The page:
Sunday April 05, 2009
Wheldon Confident In New Role
St. Pete driver says he doesn't regret leaving Ganassi for one-car Panther.
By TONY FABRIZIO
ST. PETERSBURG - St. Petersburg's Dan Wheldon is an Indianapolis 500 winner and a former Indy Racing League champion. He enters today's Honda Grand Prix of St. Petersburg as something he hasn't been in a long time:
Pride, faith and self-confidence drove the 30-year-old native of Emberton, England, to relinquish one of the best rides on the circuit with Chip Ganassi Racing to drive for Panther Racing, a single-car operation that has won a pair of championships but doesn't have the budget of the premier teams.
While recent IRL domination by Ganassi, Penske and Andretti Green would seem to suggest he has forfeited any championship aspirations, Wheldon contends he'll be a factor with the team owned by John Barnes, former NFL quarterback Jim Harbaugh and six others.
"The easy thing for me to do would have been to stay at Ganassi," says the winner of the 2005 St. Petersburg race.
Wheldon, who will start 11th today, actually made two starts for Panther early in his career. He signed with Andretti Green Racing in 2003 and became one of the IRL's top drivers.
After a blockbuster 2005 season in which he won six races, including the Indy 500, and the championship, Wheldon left AGR for Ganassi, believing he'd be better equipped to battle Penske's drivers year in and out.
He finished second to Penske's Sam Hornish Jr. for the 2006 title and won two of the first four races in 2007 before tailing off somewhat last year while teammate Scott Dixon won the championship.
Wheldon says he planned to re-sign with Ganassi when the owner offered an extension in May. He changed his mind after hearing that Ganassi was talking to veteran Tony Kanaan, who was in the final year of his contract with AGR.
"[Ganassi] told me I could look in the whites of his eyes; we had a deal," Wheldon says.
Ganassi says he was up front with Wheldon about his interest in Kanaan, who says it was actually his agent who spoke to Ganassi.
"I told Dan, 'If there was a seat open at Penske [Racing] and it was the end of your contract, you'd probably go talk to them,'" Ganassi says. "I said, 'I'm not saying you'd leave and go to Penske, but you'd probably talk to them.'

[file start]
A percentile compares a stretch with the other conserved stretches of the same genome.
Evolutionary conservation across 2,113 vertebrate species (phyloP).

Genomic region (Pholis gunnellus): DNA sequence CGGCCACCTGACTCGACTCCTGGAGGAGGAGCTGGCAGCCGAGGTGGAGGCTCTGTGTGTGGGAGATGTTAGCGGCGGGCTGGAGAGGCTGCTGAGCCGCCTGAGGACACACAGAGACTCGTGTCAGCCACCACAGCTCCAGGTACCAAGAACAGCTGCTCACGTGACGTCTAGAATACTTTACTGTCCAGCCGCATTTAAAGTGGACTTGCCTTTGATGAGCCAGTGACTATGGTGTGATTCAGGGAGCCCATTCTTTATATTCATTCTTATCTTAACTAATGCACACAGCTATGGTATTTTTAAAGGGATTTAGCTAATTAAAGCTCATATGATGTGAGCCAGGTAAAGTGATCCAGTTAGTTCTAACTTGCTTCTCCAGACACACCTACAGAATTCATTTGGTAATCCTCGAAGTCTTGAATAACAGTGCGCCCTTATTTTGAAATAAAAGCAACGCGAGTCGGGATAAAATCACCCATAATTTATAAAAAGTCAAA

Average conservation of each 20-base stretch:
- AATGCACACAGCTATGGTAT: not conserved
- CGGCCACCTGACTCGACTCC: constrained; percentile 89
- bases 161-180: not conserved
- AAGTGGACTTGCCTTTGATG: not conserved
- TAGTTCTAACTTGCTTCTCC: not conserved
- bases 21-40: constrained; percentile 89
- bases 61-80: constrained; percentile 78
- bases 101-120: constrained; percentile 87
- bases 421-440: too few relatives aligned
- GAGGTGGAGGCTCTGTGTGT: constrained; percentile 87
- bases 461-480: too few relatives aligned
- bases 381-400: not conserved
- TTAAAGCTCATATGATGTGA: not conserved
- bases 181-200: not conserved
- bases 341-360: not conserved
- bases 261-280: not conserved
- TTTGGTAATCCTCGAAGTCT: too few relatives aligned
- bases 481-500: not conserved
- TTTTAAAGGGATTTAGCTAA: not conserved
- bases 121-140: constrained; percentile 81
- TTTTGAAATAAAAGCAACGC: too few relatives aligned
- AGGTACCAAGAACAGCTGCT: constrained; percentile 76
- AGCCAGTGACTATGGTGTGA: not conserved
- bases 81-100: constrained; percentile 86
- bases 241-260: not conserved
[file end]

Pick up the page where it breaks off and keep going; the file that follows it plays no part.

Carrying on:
"I was going to go talk to Kanaan just for my own edification."
Kanaan re-signed with AGR last summer. By that time, though, Wheldon, feeling betrayed, was well into exploring his own options.
They included Panther, which was parting ways with Vitor Meira at the end of the year.
Wheldon's agent, Adrian Sussmann of CSS Stellar Sports, approached Panther boss Barnes at the Kentucky race in early August, and the parties had an agreement shortly thereafter.
Mike Hull, Ganassi's managing director, recalls getting the news from Ganassi before the Detroit Grand Prix in late August that Wheldon wasn't coming back.
"Dan had an agreement in front of him, and we thought he was going to sign it and bring it to the Detroit race," Hull says. "Chip called a and I could tell from the inflection in his voice that something had changed.
"He said, 'You're not going to believe this: Dan has decided he doesn't want to drive our car next year.' I said, 'You're kidding.' He said, 'No.'"
Ganassi quickly turned to Dario Franchitti, the 2007 Indy 500 champion who had left the IRL to drive for Ganassi in NASCAR. The NASCAR opportunity didn't work out, and Franchitti was looking to get back into the IRL with a top ride.
Hull still sounds surprised about the turn of events, and says losing Wheldon was a blow.
"Dan Wheldon contributes greatly to a team," he says. "He was part of the reason Dixon won the championship. That kind of guy is hard to replace."
Panther is the last team other than Penske, AGR or Ganassi to win an IRL championship, getting back-to-back titles with Hornish in 2001 and 2002. While Barnes asserts that anybody who thinks his team can't contend now "is full of it," the consensus is that Wheldon has taken a step backward.
Single-car teams are at too much of a disadvantage, having fewer resources and not being able to maximize limited testing and practice time with data sharing.
"I think he certainly has the capability to win races," Penske Racing president Tim Cindric says. "[But] it will be much more difficult for him without a teammate, because teammates push each other and can draw off each other's data."
Wheldon sounds relaxed, loose, happy. He and his wife, Susie, became parents Feb. 1 with the birth of Sebastian Daniel.
The grand prix is Wheldon's home event, "a busy weekend," and he'll host a party tonight for friends and anyone else who wants to show at the Push Ultra Lounge downtown.
Barnes said he believes he has landed "the best driver in Indy car racing," and Wheldon seems confident he has made the right move.
"I feel the opportunity at Panther is very, very good," he says.
Reporter Tony Fabrizio can be reached at (813) 259-7994.
Photo credit: Tribune photo by MICHAEL SPOONEYBARGER
Photo: Panther driver Dan Wheldon qualifies Saturday for his home event, the Honda Grand Prix of St. Petersburg, which he won in 2005 with Andretti Green Racing.
Photo: Dan Wheldon
Former IRL champion won in St. Pete in '05
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